Thermochemical Wear of Single Crystal Diamond Catalyzed by Ferrous Materials at Elevated Temperature
AbstractSingle crystal diamond has been recognized as the optimal tool material in ultra-precision machining. However, the excessive tool wear prevents it from cutting ferrous materials. This paper conducts a series of thermal analysis tests under the conditions of different gas atmospheres, heating temperatures, crystallographic planes and workpiece materials, in order to clarify the details of thermochemical wear of diamond catalyzed by iron at elevated temperature. Raman scattering analysis was performed to identify the transformation of diamond crystal structure. Energy dispersive X-ray analysis was used to detect the change in chemical composition of the work material. X-ray photoelectron spectroscopy was adopted to confirm the resultants of interfacial thermochemical reactions. The experimental results revealed that the diamond wear included the graphitization, diffusion and oxidation. Temperature was considered as the key factor affecting these wear mechanisms. The initial graphitization temperatures of diamond catalyzed by iron under different conditions were obtained, and the graphitized degree relied heavily on the crystallographic plane while being insensitive to the workpiece material. The diffusion wear rule was preliminarily achieved by the established prediction model of the carbon atoms diffusing into the iron lattice, and the types and resultants of interfacial chemical reactions were deduced. View Full-Text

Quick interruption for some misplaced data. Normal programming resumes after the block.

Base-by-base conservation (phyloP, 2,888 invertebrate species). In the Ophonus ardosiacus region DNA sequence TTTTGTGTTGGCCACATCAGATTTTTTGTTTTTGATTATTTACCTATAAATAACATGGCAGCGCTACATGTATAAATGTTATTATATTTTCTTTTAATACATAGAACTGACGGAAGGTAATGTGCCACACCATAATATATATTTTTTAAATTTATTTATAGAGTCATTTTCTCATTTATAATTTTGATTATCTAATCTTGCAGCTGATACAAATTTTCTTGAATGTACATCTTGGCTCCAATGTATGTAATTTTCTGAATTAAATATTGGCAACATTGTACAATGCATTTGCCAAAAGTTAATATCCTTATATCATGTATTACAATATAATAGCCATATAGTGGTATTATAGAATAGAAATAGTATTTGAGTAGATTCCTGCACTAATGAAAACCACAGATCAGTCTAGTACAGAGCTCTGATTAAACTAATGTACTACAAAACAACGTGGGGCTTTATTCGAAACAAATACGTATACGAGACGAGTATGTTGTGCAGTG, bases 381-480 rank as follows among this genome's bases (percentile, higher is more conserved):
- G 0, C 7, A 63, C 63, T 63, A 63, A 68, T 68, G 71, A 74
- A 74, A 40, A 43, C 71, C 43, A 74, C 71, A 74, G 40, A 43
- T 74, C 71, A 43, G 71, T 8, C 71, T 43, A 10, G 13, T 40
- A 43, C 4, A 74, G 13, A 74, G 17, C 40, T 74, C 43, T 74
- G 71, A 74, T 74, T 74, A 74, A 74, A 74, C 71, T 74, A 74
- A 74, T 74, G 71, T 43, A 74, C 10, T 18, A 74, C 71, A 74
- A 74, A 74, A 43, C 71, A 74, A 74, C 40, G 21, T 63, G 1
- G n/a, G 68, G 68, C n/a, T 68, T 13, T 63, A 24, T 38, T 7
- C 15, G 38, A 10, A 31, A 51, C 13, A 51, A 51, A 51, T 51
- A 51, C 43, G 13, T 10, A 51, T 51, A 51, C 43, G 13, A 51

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Zou, L.; Huang, Y.; Zhou, M.; Xiao, G. Thermochemical Wear of Single Crystal Diamond Catalyzed by Ferrous Materials at Elevated Temperature. Crystals 2017, 7, 116.
Zou L, Huang Y, Zhou M, Xiao G. Thermochemical Wear of Single Crystal Diamond Catalyzed by Ferrous Materials at Elevated Temperature. Crystals. 2017; 7(4):116.Chicago/Turabian Style
Zou, Lai; Huang, Yun; Zhou, Ming; Xiao, Guijian. 2017. "Thermochemical Wear of Single Crystal Diamond Catalyzed by Ferrous Materials at Elevated Temperature." Crystals 7, no. 4: 116.
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